Director: Alex Proyas
Starring: Nicolas Cage, Rose Byrne, Chandler Canterbury, Lara Robinson
On at: Corso, Hollywood Multiplex, Movieplex, Starplex, The Light
Fast forward to the present day, when the time capsule is disinterred and the predictions handed out to the current year group. The recipient of Lucinda's demented numbers is young Caleb (Chandler Canterbury), who passes them onto his widowed father John (Nicolas Cage in troubled mode). In a late night drinking session (to numb the pain of his wife's loss, not because he's a deadbeat dad), astrophysicist John mulls over the numbers, and in a moment of whiskey-induced brilliance realises that the page contains the dates and death tolls of all the major disasters in recent history – along with a few more to come – predicted decades before they happened.
Needless to say, John doesn't go to the police or the media with this astonishing proof of the authenticity of prophecy (even though the world has been awaiting this evidence for millennia). No, he takes it to his friend and colleague – who, of course, doesn't believe him. Why do people in movies never believe the main character even when they have incontrovertible corroboration of their story? Anyway, John starts investigating the mystery himself, and discovers that adult Lucinda had a daughter Diana (Rose Byrne), who is (a) not weird (b) attractive and (c) single.
When further disasters occur in line with Lucinda's predictions, and spooky blond men keep popping up all over the place, X Files style, the pair must solve the mystery before more lives are lost.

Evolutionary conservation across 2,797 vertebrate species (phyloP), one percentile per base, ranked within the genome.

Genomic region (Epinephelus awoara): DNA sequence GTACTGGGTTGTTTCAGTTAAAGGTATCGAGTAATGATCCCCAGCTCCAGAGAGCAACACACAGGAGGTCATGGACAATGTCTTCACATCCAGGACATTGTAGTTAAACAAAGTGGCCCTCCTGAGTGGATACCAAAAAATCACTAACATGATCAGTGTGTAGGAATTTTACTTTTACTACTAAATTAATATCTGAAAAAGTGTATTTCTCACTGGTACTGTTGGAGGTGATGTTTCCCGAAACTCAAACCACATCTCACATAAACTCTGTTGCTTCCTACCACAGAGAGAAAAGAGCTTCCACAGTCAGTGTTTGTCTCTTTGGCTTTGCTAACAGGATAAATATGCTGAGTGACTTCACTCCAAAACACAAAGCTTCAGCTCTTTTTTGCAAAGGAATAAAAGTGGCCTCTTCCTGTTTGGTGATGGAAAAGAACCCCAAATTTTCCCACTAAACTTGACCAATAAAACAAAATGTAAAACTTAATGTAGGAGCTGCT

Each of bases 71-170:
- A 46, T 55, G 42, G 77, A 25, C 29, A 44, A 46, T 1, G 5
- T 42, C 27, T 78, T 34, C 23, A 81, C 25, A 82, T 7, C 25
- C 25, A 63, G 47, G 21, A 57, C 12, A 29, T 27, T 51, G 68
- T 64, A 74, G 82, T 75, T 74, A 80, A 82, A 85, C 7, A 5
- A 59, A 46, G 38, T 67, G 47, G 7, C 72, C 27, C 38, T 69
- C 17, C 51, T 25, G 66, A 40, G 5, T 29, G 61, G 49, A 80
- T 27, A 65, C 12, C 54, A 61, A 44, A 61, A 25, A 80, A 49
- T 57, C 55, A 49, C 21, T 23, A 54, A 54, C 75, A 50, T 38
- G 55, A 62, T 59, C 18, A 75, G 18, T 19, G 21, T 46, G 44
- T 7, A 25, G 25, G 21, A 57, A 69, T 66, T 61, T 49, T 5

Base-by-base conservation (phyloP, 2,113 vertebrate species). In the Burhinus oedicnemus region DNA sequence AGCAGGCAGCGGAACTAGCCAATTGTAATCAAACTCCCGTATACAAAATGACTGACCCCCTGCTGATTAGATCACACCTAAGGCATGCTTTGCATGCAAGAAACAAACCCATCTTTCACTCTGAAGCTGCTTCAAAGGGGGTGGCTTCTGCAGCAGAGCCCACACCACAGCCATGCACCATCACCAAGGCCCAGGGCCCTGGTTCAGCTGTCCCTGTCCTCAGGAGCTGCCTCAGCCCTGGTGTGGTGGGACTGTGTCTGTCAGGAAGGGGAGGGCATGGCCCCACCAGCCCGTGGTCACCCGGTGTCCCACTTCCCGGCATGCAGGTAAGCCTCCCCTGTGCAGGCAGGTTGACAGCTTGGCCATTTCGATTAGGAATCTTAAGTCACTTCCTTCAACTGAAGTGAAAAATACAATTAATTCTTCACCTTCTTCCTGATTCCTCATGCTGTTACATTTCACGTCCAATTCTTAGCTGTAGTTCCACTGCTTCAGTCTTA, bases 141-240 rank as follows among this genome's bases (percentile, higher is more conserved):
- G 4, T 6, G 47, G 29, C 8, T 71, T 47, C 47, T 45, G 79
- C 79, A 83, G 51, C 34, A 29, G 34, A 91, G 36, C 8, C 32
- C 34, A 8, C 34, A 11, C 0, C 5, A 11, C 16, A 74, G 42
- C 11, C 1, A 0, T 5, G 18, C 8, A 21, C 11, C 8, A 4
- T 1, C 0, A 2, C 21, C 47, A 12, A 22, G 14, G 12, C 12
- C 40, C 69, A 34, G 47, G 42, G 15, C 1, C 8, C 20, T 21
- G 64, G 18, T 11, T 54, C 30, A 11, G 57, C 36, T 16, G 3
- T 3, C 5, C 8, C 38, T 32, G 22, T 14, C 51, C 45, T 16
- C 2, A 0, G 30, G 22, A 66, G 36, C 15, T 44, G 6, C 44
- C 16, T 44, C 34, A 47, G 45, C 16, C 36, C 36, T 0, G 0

Knowing starts off as an agreeably tense thriller, with a gripping and unsettling atmosphere established from the very first scene. The excitement builds as Cage googles his way to the truth about Lucinda (Lara Robinson) and her gift. But the tautness is lost when the film switches from Japanese-style, or J-horror, tension to a stock end-of-days science fiction flick, in the vein of recent disaster films (interpret that either way) War of the Worlds and The Day the Earth Stood Still. While the final third of the film is by no means terrible, it is very odd and startlingly downbeat, and comes with something approaching a Damascene conversion that is out of kilter with the unsentimental start. A better way to resolve the story, more localised and real world-ish, would have made for a superior picture. The running time of just over two hours also tests viewer patience given that the ludicrous-ometer is well into overdrive by the last half hour.
Still, there is plenty to relish here before things all go a bit bizarre and OTT. The entertaining creepiness is punctuated by some spectacular big-budget action sequences, which would not disgrace a Die Hard. True, they are hackneyed in places, but still visually impressive. Cage is well cast as the brooding widower, and the child actors also shine, with Lara Robinson, as both Lucinda and her present-day granddaughter, having the spooky kid routine down pat.
But to get anything out of the movie, you can't think closely about the plot, which does not stand up to the gentlest of scrutiny, even after the suspension of disbelief that all science fiction requires. Taking it at face value, though, there is enough atmosphere and thrills and spills to make Knowing worth seeing.